Which curator’s work surprised you this year?


Nowadays, the presentation of visual art is unimaginable without a curator or a person who functions as a curator. Considering the growing discussions about the role of the curator, this year we decided to include a question in our survey about which curator’s work generated the most surprise and, likewise, is it possible to name a “curator of the year”.

Gil Bronner, art collector

Alain Duperon, Rekonstruktion des „Palais Idéal“ von Ferdinand Cheval Installationsansicht Kunsthalle Düsseldorf, 2018
Im Hintergrund: Armand Schulthess, Enzyklopädie im Wald, 1952-1972. Photo: Katja Illner

Not a living curator. There was an excellent review of the life and work of Harald Szeemann at the Kunsthalle in Düsseldorf. His work is arguably central to modern curating.

Milena Orlova, art critic, Editor-in-Chief of The Art Newspaper Russia (Moscow)

Post Zang Tumb Tuuum: Art Life Politics: Italia 1918–1943 at Fondazion Prada. Photo: Delfino Sisto Legnani and Marco Cappelletti

I am still under the spell of Germano Celant’s Post Zang Tumb Tuuum: Art Life Politics: Italia 1918–1943 at Fondazion Prada in Milan. It was the exhibition to end all exhibitions: a giant display of reconstructed iconic shows dating from the Mussolini era ‒ Italian pavilions at the Venice Biennale, propaganda shows, triennials of decorative and applied arts and Italian exhibitions abroad. The tricky thing was tracking down all the extant works captured in archive photos ‒ not making a fresh selection but reproducing the picture as far as possible. The documentary character of the exhibition was underlined by the design: all exhibits were incorporated into the same black-and-white blown-up photos. This way, according to Germano Celant, he is stepping aside as a curator and giving the floor to documents, which, he believes, rules out any aesthetic or political evaluation of the works, providing a complete picture of the art scene of the era. Debatable; however, as I said, I found the actual idea very impressive. While it was a number of years ago that Celant first embraced this approach, starting with his reconstruction of the conceptualist exhibition When Attitudes Become Form, it is not a single show this time but a whole era instead.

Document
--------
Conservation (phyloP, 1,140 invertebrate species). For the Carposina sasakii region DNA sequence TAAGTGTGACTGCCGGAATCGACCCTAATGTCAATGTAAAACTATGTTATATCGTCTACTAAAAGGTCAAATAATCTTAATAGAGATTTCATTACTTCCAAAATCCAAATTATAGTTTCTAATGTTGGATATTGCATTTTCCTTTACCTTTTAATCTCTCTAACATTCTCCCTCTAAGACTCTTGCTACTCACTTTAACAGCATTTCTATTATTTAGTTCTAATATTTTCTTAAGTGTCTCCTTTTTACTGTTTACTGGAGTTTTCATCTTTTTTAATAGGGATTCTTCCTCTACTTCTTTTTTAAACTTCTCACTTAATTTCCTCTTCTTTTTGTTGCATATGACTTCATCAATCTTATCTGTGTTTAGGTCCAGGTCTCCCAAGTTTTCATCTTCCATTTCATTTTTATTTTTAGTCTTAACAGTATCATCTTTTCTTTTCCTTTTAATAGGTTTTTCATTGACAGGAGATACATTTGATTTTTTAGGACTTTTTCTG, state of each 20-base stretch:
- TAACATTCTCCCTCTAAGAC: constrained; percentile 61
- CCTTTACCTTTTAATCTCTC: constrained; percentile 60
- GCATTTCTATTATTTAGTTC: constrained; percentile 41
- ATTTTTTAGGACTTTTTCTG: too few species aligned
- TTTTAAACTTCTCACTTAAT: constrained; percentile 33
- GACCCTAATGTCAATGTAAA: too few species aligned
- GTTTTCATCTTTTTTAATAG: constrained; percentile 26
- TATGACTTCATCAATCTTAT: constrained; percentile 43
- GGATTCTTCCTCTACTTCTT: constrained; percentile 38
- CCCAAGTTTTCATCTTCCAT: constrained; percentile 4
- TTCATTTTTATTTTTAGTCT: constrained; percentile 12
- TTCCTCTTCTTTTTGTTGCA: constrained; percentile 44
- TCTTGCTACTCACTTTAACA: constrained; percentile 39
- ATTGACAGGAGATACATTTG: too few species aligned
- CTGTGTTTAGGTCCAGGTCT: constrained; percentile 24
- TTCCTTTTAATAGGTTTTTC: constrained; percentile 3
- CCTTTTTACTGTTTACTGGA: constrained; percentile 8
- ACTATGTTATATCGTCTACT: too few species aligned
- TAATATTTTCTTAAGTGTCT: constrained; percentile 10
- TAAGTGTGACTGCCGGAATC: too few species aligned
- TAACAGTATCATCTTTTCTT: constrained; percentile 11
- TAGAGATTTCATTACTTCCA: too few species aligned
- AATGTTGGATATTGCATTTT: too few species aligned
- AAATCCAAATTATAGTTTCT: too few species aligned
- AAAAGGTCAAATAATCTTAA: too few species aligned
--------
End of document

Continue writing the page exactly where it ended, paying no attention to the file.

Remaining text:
Admittedly, projects like these are impossible to mount without the support of enormous resources and effort: a huge team was working on it; however, the actual principle of documentary research can be equally well applied on other occasions as well.
There is another trend that appeals to me, a completely opposite one, one that could be described as ‘the Jean-Hubert Martin line’ ‒ one where the curator builds their stories on weird convergences and comparisons. In Moscow, this art has been perfectly mastered by the art historian, journalist and curator Sergei Khachaturov, known for mounting a number of fantasy shows at the Tsaritsyno museum, juxtaposing the 18th century, Russian gothics and the present day.

Anne Laure Chamboissier, curator, CHAMProjects

Exhibition at contemporary art museum in Rochechouart in France. Mathieu Kleyebe Abonnenc - Le Palais du paon. Photo:

Sébastien Faucon, director and curator of the contemporary art museum in Rochechouart in France. He carries out rigorous and sensitive work in a place outside the circuit of large cities. It shows some artists not always very visible in France (except in the circuit of some fairs), but often more abroad. 

Joseph Kouli, art collector

None and all of them at the same time. A lot of very good and pleasant proposals everywhere. But there is a conservative approach of the arts that I sometimes don’t get. Doing the same thing over and over again because we already experienced it and it is safe is good for a lot of fields and businesses. But shouldn’t be for the arts. I incidentally had this short conversation during a dinner with Hou Hanru, director of MAXXI in Rome where we wondered who could and would the next generation of curators who will shake things? It was years ago. And I still don’t have the answer.

Zane Onckule, Programme Director at kim? Contemporary Art Centre

Work from exhibition Neolithic Childhood: Art in a False Present, c. 1930. Brassaï (Gyula Halász), from Graffiti de la Série VIII: La Magie, 1955, gelatin silver print, 141 x 106.3 cm | Centre Pompidou. bpk | CNAC-MNAM | Estate Brassa

Instead of surprised, I was both intellectually and visually thrilled by the exhibition Neolithic Childhood: Art in a False Present at Berlin’s Haus der Kulturen der Welt, as curated by Anselm Franke.

James Beckett, artist

Nathanja van Dijk curated exhibition "Revolutionize"